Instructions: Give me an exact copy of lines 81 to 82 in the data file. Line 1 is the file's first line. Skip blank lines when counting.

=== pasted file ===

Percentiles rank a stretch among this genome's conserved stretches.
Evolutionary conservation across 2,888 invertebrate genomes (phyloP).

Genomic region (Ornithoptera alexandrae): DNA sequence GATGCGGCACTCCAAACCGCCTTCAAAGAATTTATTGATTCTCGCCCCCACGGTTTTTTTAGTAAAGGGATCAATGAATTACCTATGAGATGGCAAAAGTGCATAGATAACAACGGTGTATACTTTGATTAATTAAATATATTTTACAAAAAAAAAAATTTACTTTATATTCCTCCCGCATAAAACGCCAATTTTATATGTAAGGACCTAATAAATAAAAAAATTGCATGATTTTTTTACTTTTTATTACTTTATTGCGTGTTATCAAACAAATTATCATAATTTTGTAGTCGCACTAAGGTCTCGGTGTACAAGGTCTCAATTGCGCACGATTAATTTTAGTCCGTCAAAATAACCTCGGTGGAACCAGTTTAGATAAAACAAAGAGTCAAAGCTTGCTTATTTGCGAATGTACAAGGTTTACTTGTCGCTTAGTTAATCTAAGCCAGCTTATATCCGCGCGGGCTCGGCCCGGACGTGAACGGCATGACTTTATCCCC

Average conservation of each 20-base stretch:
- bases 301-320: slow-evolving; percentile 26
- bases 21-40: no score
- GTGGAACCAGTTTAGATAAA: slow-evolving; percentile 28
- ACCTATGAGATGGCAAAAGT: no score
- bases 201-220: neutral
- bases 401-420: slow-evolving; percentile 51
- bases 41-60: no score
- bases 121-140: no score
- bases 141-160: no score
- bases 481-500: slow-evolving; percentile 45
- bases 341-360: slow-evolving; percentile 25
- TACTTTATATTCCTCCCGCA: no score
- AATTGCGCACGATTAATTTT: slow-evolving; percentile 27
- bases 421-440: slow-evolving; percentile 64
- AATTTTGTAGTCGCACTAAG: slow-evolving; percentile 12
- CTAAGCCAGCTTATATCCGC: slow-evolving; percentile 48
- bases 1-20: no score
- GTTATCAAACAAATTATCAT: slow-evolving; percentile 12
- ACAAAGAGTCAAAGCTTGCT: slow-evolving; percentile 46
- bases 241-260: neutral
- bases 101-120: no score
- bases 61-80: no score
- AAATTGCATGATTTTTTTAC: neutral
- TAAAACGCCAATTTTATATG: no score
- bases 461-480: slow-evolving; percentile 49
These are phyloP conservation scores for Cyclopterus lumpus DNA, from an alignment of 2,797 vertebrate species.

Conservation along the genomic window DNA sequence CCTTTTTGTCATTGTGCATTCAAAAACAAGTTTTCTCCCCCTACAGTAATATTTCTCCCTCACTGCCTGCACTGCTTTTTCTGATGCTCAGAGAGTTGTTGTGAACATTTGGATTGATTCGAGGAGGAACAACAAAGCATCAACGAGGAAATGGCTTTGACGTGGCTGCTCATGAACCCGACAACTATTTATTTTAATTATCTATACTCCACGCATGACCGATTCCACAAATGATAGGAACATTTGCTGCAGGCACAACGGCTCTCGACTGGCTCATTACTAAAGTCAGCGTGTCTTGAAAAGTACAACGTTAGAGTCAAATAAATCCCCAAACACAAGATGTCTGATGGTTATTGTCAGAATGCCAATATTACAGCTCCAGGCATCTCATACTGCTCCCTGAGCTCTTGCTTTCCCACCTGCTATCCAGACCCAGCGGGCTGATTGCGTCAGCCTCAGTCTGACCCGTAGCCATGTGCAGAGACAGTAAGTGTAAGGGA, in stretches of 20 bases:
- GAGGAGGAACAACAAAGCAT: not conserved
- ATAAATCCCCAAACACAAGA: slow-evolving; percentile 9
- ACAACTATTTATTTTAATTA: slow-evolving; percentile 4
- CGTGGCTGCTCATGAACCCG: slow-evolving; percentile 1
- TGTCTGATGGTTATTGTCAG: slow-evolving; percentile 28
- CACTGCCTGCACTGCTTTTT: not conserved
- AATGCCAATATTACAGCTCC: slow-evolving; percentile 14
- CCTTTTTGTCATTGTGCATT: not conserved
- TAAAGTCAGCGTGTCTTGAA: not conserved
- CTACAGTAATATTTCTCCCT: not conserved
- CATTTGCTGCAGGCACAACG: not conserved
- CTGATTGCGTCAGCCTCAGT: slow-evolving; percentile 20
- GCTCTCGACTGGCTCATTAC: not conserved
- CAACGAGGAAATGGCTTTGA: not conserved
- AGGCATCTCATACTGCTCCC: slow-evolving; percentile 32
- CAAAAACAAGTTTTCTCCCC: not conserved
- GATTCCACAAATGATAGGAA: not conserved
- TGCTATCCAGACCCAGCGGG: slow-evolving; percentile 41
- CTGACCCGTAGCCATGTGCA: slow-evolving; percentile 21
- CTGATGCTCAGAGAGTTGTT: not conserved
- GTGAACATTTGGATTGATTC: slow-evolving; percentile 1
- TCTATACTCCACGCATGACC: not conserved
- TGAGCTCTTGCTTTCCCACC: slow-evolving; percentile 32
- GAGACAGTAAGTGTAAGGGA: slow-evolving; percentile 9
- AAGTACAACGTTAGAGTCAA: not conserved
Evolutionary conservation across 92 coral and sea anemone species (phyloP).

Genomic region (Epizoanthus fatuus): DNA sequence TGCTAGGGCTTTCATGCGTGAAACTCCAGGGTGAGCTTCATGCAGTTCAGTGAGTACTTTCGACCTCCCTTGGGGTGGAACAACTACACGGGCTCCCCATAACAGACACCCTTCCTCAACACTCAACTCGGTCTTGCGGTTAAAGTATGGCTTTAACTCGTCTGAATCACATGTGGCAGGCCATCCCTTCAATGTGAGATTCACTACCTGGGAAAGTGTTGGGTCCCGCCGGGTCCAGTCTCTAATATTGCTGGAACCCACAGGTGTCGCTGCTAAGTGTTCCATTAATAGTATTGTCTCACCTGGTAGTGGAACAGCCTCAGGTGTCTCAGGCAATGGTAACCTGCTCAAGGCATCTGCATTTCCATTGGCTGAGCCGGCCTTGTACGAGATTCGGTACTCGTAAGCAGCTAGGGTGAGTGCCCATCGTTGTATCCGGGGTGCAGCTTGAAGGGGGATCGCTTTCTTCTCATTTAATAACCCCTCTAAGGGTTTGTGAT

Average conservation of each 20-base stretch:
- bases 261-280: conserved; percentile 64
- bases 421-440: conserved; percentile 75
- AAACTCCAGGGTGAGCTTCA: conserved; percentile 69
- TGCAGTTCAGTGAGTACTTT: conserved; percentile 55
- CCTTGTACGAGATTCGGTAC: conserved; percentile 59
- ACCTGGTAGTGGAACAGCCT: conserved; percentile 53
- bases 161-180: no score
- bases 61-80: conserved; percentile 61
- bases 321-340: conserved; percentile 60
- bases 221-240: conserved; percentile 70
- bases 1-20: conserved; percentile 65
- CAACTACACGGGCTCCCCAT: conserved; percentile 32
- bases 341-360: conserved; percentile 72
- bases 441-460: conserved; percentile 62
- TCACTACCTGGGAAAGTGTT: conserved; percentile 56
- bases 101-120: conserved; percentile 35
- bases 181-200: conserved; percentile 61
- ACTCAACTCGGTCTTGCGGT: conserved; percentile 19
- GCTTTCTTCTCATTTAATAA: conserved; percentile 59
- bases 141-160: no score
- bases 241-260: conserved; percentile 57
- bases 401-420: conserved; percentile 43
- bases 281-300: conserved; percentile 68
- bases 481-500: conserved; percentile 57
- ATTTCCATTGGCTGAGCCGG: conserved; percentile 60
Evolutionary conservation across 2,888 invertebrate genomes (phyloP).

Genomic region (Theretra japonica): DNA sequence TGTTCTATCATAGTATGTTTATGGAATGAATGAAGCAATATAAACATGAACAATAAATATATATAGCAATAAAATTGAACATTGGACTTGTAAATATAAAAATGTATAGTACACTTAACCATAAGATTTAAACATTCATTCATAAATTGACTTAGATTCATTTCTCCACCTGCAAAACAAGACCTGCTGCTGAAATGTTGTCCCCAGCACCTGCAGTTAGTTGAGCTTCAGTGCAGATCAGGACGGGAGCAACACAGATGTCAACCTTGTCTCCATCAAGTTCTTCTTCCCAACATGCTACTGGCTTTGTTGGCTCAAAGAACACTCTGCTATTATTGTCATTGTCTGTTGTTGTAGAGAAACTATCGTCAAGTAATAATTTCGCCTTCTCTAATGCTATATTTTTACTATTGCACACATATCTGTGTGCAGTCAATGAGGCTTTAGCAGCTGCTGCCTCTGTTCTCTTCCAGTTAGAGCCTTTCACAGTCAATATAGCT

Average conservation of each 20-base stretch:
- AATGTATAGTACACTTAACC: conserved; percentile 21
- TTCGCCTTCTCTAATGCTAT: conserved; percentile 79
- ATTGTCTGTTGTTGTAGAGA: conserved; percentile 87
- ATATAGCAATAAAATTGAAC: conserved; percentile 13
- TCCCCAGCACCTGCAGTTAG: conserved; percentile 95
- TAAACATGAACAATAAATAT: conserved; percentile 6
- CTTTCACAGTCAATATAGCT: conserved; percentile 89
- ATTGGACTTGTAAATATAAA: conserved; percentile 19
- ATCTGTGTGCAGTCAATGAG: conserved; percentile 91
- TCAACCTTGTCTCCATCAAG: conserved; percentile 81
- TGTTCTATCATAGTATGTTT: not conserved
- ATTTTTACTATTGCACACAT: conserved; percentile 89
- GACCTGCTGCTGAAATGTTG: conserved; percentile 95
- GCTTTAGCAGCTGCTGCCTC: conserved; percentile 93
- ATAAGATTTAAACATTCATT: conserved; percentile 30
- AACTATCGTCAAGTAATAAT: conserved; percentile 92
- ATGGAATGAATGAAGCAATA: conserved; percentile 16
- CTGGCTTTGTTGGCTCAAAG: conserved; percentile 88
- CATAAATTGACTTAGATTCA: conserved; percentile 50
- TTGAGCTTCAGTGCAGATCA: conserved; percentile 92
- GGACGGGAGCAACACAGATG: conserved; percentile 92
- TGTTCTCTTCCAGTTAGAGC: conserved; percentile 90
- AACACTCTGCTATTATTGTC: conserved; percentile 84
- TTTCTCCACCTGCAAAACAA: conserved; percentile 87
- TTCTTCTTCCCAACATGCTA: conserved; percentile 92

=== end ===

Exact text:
- bases 401-420: conserved; percentile 43
- bases 281-300: conserved; percentile 68